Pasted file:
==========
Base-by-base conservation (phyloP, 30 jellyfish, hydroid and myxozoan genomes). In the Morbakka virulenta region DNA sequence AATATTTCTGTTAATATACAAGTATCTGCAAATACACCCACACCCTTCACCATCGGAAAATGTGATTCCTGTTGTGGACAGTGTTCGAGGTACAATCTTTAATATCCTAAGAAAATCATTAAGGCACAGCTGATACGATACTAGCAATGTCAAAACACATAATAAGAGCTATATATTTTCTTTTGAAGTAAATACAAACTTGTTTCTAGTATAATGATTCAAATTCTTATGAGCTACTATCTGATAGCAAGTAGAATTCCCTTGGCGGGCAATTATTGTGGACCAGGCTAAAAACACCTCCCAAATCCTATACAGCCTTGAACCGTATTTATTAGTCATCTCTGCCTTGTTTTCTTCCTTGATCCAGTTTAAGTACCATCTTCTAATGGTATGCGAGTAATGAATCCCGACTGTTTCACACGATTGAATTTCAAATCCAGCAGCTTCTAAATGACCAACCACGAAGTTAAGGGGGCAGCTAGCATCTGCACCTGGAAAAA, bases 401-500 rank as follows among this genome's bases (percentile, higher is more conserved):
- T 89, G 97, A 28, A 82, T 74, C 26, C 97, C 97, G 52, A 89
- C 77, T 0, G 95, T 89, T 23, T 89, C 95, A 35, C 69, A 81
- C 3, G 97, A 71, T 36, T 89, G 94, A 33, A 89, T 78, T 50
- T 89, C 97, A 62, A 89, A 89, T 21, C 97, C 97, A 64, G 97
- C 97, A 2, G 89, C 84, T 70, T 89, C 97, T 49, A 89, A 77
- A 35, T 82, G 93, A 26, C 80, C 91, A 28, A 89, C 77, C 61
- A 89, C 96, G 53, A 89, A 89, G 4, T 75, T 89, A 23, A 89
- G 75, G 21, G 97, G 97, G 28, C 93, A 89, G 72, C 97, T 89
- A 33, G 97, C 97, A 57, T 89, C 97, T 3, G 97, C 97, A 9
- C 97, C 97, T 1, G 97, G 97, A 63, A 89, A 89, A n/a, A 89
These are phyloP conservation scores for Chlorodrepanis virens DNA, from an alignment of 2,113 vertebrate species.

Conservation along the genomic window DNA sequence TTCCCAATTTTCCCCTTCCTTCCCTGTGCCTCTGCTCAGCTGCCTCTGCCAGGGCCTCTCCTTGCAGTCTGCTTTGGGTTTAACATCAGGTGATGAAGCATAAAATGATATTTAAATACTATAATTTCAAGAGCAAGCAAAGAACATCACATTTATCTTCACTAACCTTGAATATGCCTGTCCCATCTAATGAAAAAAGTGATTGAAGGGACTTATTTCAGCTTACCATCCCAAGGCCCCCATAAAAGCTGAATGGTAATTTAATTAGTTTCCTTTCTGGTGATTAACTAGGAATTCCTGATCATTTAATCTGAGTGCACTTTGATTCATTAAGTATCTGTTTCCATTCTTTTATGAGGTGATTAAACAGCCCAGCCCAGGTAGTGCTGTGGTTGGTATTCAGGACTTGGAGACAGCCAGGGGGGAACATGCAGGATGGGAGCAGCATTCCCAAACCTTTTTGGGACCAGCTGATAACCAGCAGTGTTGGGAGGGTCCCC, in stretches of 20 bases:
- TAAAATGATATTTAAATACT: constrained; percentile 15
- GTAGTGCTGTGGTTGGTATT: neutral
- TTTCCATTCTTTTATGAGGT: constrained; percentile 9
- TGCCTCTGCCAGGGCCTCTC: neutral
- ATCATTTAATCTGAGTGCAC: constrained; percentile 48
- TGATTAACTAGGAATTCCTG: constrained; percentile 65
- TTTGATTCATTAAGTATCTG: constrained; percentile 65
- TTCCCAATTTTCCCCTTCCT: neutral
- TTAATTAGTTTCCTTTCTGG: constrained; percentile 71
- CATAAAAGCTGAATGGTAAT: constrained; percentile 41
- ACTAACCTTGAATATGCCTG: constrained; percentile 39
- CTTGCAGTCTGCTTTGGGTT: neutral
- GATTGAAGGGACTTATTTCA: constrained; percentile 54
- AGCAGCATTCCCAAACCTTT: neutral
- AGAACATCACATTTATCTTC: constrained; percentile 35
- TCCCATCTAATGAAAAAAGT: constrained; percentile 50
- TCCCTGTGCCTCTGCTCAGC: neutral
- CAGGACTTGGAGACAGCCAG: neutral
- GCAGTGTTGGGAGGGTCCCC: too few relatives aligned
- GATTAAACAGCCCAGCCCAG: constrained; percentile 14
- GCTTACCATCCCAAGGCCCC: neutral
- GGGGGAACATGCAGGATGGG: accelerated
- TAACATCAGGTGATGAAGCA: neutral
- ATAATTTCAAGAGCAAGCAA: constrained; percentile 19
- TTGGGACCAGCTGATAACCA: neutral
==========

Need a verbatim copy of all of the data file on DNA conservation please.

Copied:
Base-by-base conservation (phyloP, 30 jellyfish, hydroid and myxozoan genomes). In the Morbakka virulenta region DNA sequence AATATTTCTGTTAATATACAAGTATCTGCAAATACACCCACACCCTTCACCATCGGAAAATGTGATTCCTGTTGTGGACAGTGTTCGAGGTACAATCTTTAATATCCTAAGAAAATCATTAAGGCACAGCTGATACGATACTAGCAATGTCAAAACACATAATAAGAGCTATATATTTTCTTTTGAAGTAAATACAAACTTGTTTCTAGTATAATGATTCAAATTCTTATGAGCTACTATCTGATAGCAAGTAGAATTCCCTTGGCGGGCAATTATTGTGGACCAGGCTAAAAACACCTCCCAAATCCTATACAGCCTTGAACCGTATTTATTAGTCATCTCTGCCTTGTTTTCTTCCTTGATCCAGTTTAAGTACCATCTTCTAATGGTATGCGAGTAATGAATCCCGACTGTTTCACACGATTGAATTTCAAATCCAGCAGCTTCTAAATGACCAACCACGAAGTTAAGGGGGCAGCTAGCATCTGCACCTGGAAAAA, bases 401-500 rank as follows among this genome's bases (percentile, higher is more conserved):
- T 89, G 97, A 28, A 82, T 74, C 26, C 97, C 97, G 52, A 89
- C 77, T 0, G 95, T 89, T 23, T 89, C 95, A 35, C 69, A 81
- C 3, G 97, A 71, T 36, T 89, G 94, A 33, A 89, T 78, T 50
- T 89, C 97, A 62, A 89, A 89, T 21, C 97, C 97, A 64, G 97
- C 97, A 2, G 89, C 84, T 70, T 89, C 97, T 49, A 89, A 77
- A 35, T 82, G 93, A 26, C 80, C 91, A 28, A 89, C 77, C 61
- A 89, C 96, G 53, A 89, A 89, G 4, T 75, T 89, A 23, A 89
- G 75, G 21, G 97, G 97, G 28, C 93, A 89, G 72, C 97, T 89
- A 33, G 97, C 97, A 57, T 89, C 97, T 3, G 97, C 97, A 9
- C 97, C 97, T 1, G 97, G 97, A 63, A 89, A 89, A n/a, A 89
These are phyloP conservation scores for Chlorodrepanis virens DNA, from an alignment of 2,113 vertebrate species.

Conservation along the genomic window DNA sequence TTCCCAATTTTCCCCTTCCTTCCCTGTGCCTCTGCTCAGCTGCCTCTGCCAGGGCCTCTCCTTGCAGTCTGCTTTGGGTTTAACATCAGGTGATGAAGCATAAAATGATATTTAAATACTATAATTTCAAGAGCAAGCAAAGAACATCACATTTATCTTCACTAACCTTGAATATGCCTGTCCCATCTAATGAAAAAAGTGATTGAAGGGACTTATTTCAGCTTACCATCCCAAGGCCCCCATAAAAGCTGAATGGTAATTTAATTAGTTTCCTTTCTGGTGATTAACTAGGAATTCCTGATCATTTAATCTGAGTGCACTTTGATTCATTAAGTATCTGTTTCCATTCTTTTATGAGGTGATTAAACAGCCCAGCCCAGGTAGTGCTGTGGTTGGTATTCAGGACTTGGAGACAGCCAGGGGGGAACATGCAGGATGGGAGCAGCATTCCCAAACCTTTTTGGGACCAGCTGATAACCAGCAGTGTTGGGAGGGTCCCC, in stretches of 20 bases:
- TAAAATGATATTTAAATACT: constrained; percentile 15
- GTAGTGCTGTGGTTGGTATT: neutral
- TTTCCATTCTTTTATGAGGT: constrained; percentile 9
- TGCCTCTGCCAGGGCCTCTC: neutral
- ATCATTTAATCTGAGTGCAC: constrained; percentile 48
- TGATTAACTAGGAATTCCTG: constrained; percentile 65
- TTTGATTCATTAAGTATCTG: constrained; percentile 65
- TTCCCAATTTTCCCCTTCCT: neutral
- TTAATTAGTTTCCTTTCTGG: constrained; percentile 71
- CATAAAAGCTGAATGGTAAT: constrained; percentile 41
- ACTAACCTTGAATATGCCTG: constrained; percentile 39
- CTTGCAGTCTGCTTTGGGTT: neutral
- GATTGAAGGGACTTATTTCA: constrained; percentile 54
- AGCAGCATTCCCAAACCTTT: neutral
- AGAACATCACATTTATCTTC: constrained; percentile 35
- TCCCATCTAATGAAAAAAGT: constrained; percentile 50
- TCCCTGTGCCTCTGCTCAGC: neutral
- CAGGACTTGGAGACAGCCAG: neutral
- GCAGTGTTGGGAGGGTCCCC: too few relatives aligned
- GATTAAACAGCCCAGCCCAG: constrained; percentile 14
- GCTTACCATCCCAAGGCCCC: neutral
- GGGGGAACATGCAGGATGGG: accelerated
- TAACATCAGGTGATGAAGCA: neutral
- ATAATTTCAAGAGCAAGCAA: constrained; percentile 19
- TTGGGACCAGCTGATAACCA: neutral